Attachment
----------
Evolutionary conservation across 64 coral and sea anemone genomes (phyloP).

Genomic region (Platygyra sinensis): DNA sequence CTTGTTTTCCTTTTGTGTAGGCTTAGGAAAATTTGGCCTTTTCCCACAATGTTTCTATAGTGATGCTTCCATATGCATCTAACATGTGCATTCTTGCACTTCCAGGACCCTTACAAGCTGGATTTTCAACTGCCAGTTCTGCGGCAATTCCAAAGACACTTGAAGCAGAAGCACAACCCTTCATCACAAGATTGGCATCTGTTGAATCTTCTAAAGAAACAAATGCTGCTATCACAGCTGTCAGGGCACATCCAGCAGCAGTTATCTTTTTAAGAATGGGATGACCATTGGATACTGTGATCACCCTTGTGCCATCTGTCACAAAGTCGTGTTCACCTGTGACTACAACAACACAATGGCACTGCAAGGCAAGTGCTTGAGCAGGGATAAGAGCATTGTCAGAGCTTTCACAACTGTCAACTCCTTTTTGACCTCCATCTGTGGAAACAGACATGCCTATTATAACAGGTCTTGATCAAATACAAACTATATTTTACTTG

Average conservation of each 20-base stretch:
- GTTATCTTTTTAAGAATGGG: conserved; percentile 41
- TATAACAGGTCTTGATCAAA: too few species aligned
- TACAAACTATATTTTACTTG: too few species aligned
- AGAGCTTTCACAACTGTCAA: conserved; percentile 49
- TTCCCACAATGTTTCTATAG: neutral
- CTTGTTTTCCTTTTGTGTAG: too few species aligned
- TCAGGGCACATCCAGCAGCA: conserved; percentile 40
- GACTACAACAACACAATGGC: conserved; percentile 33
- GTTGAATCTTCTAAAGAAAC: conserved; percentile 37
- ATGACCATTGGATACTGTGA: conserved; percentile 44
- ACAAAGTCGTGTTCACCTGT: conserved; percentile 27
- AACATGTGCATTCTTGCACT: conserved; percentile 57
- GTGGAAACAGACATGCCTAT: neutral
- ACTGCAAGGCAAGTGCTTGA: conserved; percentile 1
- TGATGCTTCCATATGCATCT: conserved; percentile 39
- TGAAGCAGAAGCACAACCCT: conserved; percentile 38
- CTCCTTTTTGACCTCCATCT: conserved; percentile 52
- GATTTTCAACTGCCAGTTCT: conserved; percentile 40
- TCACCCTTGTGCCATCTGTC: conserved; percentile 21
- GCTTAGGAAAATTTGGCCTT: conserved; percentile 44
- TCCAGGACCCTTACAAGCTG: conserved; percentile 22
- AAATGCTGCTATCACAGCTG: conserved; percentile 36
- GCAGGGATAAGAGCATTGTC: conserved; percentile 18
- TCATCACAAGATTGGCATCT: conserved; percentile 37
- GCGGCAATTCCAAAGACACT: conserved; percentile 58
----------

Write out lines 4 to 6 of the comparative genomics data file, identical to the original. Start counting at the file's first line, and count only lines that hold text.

- GTTATCTTTTTAAGAATGGG: conserved; percentile 41
- TATAACAGGTCTTGATCAAA: too few species aligned
- TACAAACTATATTTTACTTG: too few species aligned